The old lady who first taught me to quilt was one of the kindest individuals. She directed a diverse group of beginning quilters with quiet charm. She was the one who knew how to run the sewing machine. The rest of her group cut donated fabric into squares using a cardboard template, felt tip pen, and large scissors. The fabric was a variety of fiber types and thicknesses. But it wasn’t important that the quilts be beautiful, just warm. They were destined to go to the local rescue mission to cover beds for the homeless. When I showed up to help I brought my sewing machine and years of sewing experience. They were delighted and entertained my 4-year-old son to give me time to sew.
Laurel learned to sew before first grade. Her mother taught her to thread a needle and knot the thread to make clothes for her dolls. As the years progressed she learned to sew using a pattern. She took tailoring in high school and worked for the home-ec teacher. Quilting as a hobby didn’t arrive until her first son began school. She took her sewing machine and second son to a group making quilts for a local homeless shelter. It was a wonderful start.
Now she designs patterns and teaches quiltmaking with a specialty in appliqué. Check out her patterns here: Patterns
View her teaching schedule here: Schedule
Check the workshops and lectures she offers here: Teaching
One of my bucket list items was just checked off. Teaching at the Empty Spools Seminars at Asilomar. People come from all over the world to teach and learn quilting. The weather was perfect despite the nasty winter California was enduring. The facility showed vintage charm and offered glimpses of wildlife, otters, deer, raccoons, and butterflies. The beach was a brief walk across the road. We quilted for 6 days and it was hard to leave my students and new friends. We hope to meet again.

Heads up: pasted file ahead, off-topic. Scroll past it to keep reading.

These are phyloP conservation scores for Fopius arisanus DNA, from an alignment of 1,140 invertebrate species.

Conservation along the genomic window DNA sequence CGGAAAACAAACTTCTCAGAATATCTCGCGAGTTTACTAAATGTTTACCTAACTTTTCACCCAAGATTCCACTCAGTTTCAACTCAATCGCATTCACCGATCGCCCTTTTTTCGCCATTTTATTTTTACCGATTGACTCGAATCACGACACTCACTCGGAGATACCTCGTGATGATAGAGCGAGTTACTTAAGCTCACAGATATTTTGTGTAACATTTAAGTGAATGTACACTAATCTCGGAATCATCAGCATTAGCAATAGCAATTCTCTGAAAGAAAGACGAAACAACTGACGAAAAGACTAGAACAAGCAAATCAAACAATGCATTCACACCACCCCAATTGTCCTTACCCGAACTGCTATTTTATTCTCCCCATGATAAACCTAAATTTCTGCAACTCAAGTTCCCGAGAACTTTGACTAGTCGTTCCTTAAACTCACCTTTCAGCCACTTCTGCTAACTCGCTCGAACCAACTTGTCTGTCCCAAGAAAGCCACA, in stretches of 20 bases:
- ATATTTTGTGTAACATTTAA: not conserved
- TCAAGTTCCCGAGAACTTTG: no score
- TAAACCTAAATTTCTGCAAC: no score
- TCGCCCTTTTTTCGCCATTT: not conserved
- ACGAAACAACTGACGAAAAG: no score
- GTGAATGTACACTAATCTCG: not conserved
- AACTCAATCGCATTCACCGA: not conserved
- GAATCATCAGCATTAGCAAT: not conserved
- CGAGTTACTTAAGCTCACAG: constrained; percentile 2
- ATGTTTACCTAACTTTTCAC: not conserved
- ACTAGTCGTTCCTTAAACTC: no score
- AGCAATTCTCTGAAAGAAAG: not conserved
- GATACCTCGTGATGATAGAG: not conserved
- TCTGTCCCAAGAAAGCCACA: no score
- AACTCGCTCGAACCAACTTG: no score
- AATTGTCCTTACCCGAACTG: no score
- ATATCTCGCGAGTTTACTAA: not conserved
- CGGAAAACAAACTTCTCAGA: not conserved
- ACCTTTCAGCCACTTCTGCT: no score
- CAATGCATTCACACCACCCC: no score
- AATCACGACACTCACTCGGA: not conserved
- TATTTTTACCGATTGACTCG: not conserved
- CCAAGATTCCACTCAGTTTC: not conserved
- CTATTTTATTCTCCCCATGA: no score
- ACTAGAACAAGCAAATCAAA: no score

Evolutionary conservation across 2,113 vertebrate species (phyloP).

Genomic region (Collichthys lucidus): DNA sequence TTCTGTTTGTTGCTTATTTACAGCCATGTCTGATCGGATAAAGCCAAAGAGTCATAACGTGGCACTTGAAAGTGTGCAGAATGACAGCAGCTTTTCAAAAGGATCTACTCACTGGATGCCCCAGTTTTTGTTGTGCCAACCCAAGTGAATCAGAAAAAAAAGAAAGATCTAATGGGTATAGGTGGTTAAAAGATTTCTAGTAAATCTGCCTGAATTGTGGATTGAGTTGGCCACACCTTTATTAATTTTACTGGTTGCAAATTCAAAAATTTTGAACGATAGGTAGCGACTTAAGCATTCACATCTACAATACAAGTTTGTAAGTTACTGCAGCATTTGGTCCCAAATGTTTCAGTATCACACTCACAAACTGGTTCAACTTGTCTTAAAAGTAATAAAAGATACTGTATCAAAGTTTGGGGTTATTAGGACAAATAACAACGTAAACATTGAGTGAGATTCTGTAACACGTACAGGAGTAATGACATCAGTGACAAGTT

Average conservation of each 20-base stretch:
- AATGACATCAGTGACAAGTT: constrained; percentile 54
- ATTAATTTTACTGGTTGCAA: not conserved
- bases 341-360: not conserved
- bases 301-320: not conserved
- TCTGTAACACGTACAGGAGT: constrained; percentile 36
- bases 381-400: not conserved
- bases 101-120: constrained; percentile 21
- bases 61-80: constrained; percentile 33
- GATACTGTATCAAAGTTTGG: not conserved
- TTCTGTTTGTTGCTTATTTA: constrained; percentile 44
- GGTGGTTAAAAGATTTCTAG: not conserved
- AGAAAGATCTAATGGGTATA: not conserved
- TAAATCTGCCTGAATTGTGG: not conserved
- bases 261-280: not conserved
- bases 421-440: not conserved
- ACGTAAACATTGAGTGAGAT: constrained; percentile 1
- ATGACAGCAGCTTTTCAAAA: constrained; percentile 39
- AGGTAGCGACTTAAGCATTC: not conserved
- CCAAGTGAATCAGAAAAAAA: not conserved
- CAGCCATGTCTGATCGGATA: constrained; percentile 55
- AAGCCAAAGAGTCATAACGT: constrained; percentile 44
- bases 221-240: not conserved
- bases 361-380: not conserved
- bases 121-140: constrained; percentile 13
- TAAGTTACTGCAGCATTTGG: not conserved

You work hard in your sewing room to create your next quilt and you wonder if it is important. When you give this quilt to the new baby, or graduate, or bride, will they like it? Will they use it or use it to shreds? The best quilts get used to shreds. They are given to babies and become the most important prop for nap and travel time. They become tents and dinosaur landscape. They become dolly blankets and tea party tablecloths. They get used up, but what a live they live.
Consider the life cycle of the amazing, phenomenal quilt. It takes years to applique and quilt. It goes the to all the best shows and brings home ribbons and money. Eventually, it is sold to a collector and leaves home for good. There are tears shed and a sense of loss until the next quilt is begun. Yes, the world needs quilting but the important thing is that I need to quilt. I need quilting.
Are you a member if a quilt guild? Do you remember your first visit to one? My first impression was that there were similarities to a church service. There were announcements, a main speaker, community service appeals, and opportunities to socialize. But the part of the guild meeting that impressed me the most was the Show and Tell. People showed their quilts on the stage and were applauded. All of the quilts received applause, the ugly, the pretty, and the completely phenomenal. Where else in my life could I go for guaranteed applause? I was a mother of 2 young and challenging boys. I loved them very much but they made every day a bit of a battle. Every day I needed a game plan, a strategy, and fortitude to face whatever came into each day. Sure, cooking, laundry, and cleaning are important but they don’t stay done! I wanted something in my life to get done and stay that way. I learned I could squeeze in a bit of sewing if I left my machine and project on the table and ran a plastic table cloth over it. When the boys were in school I could manage to feed my creativity and once a month I could get away for an evening with other quilters at the local guild meeting. The other members became mentors, examples and dear friends. A bargain at any price.